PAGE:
Israel and, more importantly, Israelis, demonstrated consistent unease over the destabilizing consequences of the war in Syria, an anxiety stemming from self-interested security concerns [ranging from DAASH to Hezbollah] and genuine humanitarian revulsion toward the carnage at their doorstep.
A memo written this week by former Israeli National Security Advisors Yaakov Amidror and Eran Lerman gives a good glimpse into what Israel’s security establishment really thinks about Syria. Here’s what they said:
1) The continuation of the Syrian civil war poses a threat to Jordan and thus to Israel.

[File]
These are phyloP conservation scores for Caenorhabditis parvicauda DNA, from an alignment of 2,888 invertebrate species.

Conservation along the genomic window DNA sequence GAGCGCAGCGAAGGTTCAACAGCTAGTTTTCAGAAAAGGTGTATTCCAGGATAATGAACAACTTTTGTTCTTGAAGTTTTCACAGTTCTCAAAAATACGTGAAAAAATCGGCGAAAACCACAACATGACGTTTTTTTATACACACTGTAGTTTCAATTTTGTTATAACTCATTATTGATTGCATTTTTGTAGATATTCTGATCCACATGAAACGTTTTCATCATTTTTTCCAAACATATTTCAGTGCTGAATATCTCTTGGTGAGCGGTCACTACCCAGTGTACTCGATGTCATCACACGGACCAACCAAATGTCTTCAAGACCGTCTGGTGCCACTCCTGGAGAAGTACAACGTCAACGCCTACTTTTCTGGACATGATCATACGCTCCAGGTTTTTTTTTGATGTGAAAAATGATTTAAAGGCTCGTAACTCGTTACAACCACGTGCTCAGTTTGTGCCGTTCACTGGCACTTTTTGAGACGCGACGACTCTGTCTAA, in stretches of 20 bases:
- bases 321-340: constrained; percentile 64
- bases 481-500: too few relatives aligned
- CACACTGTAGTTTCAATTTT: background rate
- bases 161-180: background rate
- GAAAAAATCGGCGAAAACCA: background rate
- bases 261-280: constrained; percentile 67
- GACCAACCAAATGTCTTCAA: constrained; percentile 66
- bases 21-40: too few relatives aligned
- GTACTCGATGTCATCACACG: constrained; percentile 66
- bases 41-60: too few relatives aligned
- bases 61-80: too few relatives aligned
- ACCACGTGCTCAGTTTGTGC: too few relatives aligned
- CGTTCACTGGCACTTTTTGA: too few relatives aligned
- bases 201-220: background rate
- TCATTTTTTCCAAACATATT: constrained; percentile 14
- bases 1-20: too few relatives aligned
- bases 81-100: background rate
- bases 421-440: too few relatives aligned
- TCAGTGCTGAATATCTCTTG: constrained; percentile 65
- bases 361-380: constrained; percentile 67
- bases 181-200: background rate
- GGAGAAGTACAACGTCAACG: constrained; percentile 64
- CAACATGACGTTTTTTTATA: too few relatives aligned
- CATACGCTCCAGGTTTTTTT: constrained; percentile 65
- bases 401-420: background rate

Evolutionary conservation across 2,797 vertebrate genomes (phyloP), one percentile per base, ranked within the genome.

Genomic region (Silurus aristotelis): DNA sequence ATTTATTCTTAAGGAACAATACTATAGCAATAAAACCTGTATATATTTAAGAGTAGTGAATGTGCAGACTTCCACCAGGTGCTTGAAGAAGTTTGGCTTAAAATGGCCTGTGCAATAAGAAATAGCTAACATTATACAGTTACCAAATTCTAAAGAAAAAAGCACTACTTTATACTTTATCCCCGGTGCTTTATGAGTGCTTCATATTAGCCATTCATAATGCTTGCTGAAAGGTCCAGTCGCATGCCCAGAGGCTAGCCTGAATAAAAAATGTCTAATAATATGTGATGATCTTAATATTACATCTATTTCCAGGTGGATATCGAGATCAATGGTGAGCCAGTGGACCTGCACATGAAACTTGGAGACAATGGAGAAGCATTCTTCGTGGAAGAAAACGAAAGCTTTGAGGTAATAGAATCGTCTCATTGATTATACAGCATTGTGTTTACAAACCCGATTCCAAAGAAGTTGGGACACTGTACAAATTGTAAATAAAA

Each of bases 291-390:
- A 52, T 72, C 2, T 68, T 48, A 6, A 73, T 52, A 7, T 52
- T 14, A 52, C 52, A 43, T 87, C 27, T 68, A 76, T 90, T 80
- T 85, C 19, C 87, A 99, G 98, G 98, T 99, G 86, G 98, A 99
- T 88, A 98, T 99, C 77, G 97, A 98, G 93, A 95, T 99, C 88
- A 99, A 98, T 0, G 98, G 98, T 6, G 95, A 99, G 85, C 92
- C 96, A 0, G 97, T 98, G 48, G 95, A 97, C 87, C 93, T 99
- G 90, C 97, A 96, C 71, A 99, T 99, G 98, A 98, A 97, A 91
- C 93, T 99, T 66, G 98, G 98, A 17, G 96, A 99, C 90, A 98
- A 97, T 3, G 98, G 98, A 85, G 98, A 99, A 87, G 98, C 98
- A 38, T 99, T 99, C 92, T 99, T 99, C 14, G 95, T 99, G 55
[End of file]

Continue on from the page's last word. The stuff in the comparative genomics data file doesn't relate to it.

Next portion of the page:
2) DAASH feeds off of the sectarian conflict in Syria, and chaos there makes al-Nusra look like moderates compared to what DAASH leader Al-Baghdadi and his followers have on offer.
3) Expanded operational territory for Hezbollah fighters is problematic.
4) Ultimately, Israel’s borders are more secure when state actors are on the other side — instead of terror groups.
Concrete signs of this policy are documented in the consistent Israeli lobbying for increased U.S. allocations to help Jordan deal with the Syrian refugees. Israel is concerned that these refugees neither starve in Jordan during the short term, nor settle there in the long term. It’s clearly not in Israel’s interest that an additional million radicalized Sunnis show up in Jordan.
Jacob Wirtschafter, “Israel Wary of Continued Conflict in Syria”, Jewish Journal (1-7 January 2015), 15.